Several things are becoming clear since the business about delaying the removal of a child's name from the register for twenty days after the parents announce their intention to home educate. First, as will be seen from Nick Gibb's letter below, this change will be coming in September, regardless of what protests are made. It is such a minor point and nobody except for a handful of the more militant home educating parents can see what all the fuss is about. Secondly, Graham Stuart has somehow been squared by the leadership of the Conservative party and is no longer a maverick MP ready and willing to fight alongside home educators for their supposed rights. This was predictable.
So what will Michael Gove and Nick Gibb's strategy be? I don't think that they are likely to make a big song and dance and try to push through a huge raft of changes to the law on home education, the way that Ed Balls did. Rather, I have an idea that they will take the most important proposals and try to slip them through 'salami' style. By this, I mean very thin slices at a time so that each one appears to be fairly uncontroversial and sensible. taken by itself. The twenty day business, for example, looks to most people like a fuss about nothing. I can understand, but do not agree with, those who oppose this change in the pupil registration regulations. Most non-home educating parents don't even see what the problem is. Compulsory registration would be a logical next step. Most home educating parents had more or less conceded this point, assuming that when ContactPoint came into full operation, it would mean de facto registration anyway. Like the twenty day rule, it is something that the vast majority of parents and professionals in this country would see as a sensible move to protect children. With Education Otherwise out of the political arena, there is nobody to coordinate opposition in any case. I don't think that they were that against registration anyway.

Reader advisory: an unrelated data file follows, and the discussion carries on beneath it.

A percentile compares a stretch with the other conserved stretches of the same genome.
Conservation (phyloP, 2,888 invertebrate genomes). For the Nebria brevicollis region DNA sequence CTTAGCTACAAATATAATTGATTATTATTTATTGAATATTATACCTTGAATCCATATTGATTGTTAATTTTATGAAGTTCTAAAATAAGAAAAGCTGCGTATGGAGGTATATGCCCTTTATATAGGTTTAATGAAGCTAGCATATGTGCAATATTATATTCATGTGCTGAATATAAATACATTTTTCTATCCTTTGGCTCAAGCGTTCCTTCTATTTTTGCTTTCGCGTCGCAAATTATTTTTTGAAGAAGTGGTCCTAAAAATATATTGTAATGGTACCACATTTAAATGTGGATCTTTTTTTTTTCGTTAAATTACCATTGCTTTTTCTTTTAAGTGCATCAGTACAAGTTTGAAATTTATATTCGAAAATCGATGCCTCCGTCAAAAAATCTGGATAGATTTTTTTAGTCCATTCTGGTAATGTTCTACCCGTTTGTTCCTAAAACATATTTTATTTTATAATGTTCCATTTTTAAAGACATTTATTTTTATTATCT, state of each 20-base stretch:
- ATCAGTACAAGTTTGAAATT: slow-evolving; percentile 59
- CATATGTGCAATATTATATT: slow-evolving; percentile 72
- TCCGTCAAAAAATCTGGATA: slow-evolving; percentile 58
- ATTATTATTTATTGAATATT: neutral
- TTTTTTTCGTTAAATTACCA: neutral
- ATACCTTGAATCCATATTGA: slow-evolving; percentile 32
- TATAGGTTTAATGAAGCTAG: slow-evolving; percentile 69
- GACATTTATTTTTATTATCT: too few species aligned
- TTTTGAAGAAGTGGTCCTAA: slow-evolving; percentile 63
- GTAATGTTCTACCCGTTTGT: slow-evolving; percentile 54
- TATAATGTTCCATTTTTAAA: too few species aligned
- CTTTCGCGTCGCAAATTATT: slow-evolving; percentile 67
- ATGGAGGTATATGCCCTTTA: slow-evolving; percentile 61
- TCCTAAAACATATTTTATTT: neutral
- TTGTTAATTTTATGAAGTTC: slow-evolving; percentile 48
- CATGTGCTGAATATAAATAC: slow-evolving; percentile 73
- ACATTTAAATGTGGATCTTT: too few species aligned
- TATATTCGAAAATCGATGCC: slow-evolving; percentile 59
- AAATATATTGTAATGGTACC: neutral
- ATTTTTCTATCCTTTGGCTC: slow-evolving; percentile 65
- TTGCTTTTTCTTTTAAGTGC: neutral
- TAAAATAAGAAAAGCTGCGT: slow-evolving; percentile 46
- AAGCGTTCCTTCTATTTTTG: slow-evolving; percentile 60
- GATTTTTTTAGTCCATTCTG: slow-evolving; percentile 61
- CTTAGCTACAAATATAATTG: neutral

If the Coalition play their cards right and just stick these changes in at intervals, the chances are that no home educators will even notice them until they have almost become law. In this way, they will be able to put through most of the main recommendations of the Badman review without too much bother. I have heard that several Labour MPs are now ready to champion the cause of home education, falling over themselves to agree with parents that Schedule 1 of the Children, Schools and Families Bill was in retrospect a great mistake. They really are shameless!